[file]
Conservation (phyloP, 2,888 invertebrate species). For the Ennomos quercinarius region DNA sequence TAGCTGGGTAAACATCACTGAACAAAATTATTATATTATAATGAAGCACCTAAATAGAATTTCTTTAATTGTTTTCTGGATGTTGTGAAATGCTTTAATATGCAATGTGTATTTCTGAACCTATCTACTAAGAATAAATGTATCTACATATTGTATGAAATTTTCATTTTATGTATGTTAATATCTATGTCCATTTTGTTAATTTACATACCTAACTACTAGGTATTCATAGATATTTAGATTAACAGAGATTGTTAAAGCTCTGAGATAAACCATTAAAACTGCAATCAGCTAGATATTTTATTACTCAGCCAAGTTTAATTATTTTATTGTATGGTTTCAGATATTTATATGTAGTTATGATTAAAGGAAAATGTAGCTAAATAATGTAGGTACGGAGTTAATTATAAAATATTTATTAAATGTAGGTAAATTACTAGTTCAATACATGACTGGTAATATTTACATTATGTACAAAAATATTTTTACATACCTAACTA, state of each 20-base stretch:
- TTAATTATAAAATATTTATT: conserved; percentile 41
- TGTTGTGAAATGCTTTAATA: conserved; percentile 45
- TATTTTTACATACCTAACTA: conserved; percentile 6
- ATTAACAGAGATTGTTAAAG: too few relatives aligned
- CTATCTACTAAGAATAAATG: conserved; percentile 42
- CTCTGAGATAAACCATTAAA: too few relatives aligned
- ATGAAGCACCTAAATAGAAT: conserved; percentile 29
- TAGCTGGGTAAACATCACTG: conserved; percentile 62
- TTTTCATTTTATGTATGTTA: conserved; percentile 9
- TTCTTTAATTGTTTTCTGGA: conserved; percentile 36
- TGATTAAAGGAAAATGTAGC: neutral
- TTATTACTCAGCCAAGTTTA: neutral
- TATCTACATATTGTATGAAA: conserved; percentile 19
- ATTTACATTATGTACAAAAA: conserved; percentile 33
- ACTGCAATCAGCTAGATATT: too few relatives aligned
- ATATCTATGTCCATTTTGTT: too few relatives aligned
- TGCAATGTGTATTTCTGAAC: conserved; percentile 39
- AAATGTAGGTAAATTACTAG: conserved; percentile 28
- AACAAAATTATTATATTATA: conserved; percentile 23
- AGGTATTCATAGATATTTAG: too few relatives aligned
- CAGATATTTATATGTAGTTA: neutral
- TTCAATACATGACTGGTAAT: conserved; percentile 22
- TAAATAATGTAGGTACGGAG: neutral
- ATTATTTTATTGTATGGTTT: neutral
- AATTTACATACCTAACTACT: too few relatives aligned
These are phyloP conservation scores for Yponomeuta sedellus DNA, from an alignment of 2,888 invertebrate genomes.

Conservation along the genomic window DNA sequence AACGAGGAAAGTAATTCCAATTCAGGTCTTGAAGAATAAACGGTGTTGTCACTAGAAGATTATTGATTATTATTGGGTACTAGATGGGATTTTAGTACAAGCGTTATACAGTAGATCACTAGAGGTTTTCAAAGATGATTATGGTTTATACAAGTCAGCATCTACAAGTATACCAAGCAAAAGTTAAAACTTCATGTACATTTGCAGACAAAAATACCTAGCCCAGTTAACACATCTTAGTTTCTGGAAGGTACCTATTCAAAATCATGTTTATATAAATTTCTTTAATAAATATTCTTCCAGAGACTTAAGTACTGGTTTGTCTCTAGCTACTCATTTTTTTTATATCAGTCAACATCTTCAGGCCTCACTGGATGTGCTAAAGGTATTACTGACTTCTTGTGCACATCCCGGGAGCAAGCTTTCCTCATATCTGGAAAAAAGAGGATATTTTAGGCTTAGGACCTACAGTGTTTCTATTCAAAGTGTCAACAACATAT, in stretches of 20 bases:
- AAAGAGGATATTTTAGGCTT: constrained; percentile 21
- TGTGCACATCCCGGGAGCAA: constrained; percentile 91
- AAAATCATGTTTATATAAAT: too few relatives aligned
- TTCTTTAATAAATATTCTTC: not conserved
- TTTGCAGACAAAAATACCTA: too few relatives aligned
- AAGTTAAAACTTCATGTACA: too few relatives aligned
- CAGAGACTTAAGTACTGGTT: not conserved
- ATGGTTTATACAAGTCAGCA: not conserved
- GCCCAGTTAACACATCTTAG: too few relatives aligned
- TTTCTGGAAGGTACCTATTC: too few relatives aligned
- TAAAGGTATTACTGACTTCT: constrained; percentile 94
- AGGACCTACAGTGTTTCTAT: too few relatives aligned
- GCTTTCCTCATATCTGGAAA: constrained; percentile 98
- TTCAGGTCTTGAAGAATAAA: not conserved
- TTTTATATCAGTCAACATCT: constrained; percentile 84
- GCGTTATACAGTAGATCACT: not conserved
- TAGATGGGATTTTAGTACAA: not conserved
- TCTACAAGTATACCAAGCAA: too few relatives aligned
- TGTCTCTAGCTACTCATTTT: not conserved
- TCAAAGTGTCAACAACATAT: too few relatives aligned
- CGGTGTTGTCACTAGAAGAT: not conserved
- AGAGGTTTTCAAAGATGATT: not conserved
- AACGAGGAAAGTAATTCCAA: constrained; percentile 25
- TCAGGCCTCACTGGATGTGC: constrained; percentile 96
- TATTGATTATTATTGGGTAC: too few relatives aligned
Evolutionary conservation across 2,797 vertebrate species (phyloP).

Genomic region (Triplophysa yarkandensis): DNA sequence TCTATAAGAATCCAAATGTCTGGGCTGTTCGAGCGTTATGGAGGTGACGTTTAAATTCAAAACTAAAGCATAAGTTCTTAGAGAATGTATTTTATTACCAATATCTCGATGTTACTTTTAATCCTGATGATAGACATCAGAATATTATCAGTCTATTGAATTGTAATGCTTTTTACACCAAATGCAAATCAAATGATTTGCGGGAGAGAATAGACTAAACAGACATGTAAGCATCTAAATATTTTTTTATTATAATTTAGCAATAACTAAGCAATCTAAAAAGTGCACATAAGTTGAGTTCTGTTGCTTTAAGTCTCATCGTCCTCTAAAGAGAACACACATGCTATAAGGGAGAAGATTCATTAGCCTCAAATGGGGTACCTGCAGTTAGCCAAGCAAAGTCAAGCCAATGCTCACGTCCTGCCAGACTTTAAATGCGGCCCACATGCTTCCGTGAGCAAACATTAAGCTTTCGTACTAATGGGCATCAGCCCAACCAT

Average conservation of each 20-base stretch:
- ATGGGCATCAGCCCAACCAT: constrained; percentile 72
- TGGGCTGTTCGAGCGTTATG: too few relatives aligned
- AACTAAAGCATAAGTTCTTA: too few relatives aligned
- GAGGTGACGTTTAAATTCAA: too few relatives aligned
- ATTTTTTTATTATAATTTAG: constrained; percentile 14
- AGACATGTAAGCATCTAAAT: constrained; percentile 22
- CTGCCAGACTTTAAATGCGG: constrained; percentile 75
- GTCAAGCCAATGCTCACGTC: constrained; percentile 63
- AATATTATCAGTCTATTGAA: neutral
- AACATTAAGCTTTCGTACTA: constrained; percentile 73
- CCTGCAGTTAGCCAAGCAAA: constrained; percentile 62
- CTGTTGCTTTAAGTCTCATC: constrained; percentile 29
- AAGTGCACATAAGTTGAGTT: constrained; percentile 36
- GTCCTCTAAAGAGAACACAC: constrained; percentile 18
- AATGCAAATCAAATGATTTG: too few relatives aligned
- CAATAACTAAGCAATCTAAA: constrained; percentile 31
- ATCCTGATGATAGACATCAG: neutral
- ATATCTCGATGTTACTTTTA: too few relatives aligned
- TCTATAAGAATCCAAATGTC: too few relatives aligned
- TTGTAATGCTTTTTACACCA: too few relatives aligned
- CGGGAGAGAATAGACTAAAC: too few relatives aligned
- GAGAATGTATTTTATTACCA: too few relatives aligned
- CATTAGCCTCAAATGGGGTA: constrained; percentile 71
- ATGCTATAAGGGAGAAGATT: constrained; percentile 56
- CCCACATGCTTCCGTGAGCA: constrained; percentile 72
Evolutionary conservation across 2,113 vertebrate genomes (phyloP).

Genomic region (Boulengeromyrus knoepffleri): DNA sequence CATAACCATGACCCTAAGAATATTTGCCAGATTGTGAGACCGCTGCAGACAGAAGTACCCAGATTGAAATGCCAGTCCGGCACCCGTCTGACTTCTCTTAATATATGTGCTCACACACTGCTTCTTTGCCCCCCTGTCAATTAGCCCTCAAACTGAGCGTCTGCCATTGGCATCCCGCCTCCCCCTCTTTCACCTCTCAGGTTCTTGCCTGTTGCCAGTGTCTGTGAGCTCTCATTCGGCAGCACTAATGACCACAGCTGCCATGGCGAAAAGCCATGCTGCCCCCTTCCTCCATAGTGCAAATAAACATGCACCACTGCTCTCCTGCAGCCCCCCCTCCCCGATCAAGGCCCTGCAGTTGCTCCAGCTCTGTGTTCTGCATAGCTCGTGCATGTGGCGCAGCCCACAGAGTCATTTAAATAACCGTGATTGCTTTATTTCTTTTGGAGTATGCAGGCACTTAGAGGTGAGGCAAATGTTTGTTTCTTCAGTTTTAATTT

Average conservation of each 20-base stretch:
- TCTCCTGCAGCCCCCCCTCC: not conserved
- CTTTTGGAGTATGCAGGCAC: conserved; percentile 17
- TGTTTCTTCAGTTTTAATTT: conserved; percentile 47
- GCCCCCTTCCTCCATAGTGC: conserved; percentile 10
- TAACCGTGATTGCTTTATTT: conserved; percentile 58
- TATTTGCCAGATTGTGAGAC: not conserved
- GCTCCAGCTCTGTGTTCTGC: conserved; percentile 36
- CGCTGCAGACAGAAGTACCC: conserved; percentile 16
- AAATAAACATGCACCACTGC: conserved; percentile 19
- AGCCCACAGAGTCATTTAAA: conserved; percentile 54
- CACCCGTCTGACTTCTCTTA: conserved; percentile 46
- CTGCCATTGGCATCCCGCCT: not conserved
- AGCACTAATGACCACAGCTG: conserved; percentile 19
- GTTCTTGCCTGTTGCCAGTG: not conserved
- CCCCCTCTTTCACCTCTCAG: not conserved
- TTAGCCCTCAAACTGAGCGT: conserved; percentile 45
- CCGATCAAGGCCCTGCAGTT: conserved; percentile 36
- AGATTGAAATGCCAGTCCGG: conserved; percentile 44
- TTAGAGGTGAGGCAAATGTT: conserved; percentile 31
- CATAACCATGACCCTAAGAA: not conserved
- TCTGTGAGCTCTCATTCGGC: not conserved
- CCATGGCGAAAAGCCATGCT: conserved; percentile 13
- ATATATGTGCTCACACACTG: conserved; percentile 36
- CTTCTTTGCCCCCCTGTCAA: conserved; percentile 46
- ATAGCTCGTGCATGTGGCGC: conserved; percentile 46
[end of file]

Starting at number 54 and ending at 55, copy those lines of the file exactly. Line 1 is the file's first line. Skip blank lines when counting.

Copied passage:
Evolutionary conservation across 2,797 vertebrate species (phyloP).

Genomic region (Triplophysa yarkandensis): DNA sequence TCTATAAGAATCCAAATGTCTGGGCTGTTCGAGCGTTATGGAGGTGACGTTTAAATTCAAAACTAAAGCATAAGTTCTTAGAGAATGTATTTTATTACCAATATCTCGATGTTACTTTTAATCCTGATGATAGACATCAGAATATTATCAGTCTATTGAATTGTAATGCTTTTTACACCAAATGCAAATCAAATGATTTGCGGGAGAGAATAGACTAAACAGACATGTAAGCATCTAAATATTTTTTTATTATAATTTAGCAATAACTAAGCAATCTAAAAAGTGCACATAAGTTGAGTTCTGTTGCTTTAAGTCTCATCGTCCTCTAAAGAGAACACACATGCTATAAGGGAGAAGATTCATTAGCCTCAAATGGGGTACCTGCAGTTAGCCAAGCAAAGTCAAGCCAATGCTCACGTCCTGCCAGACTTTAAATGCGGCCCACATGCTTCCGTGAGCAAACATTAAGCTTTCGTACTAATGGGCATCAGCCCAACCAT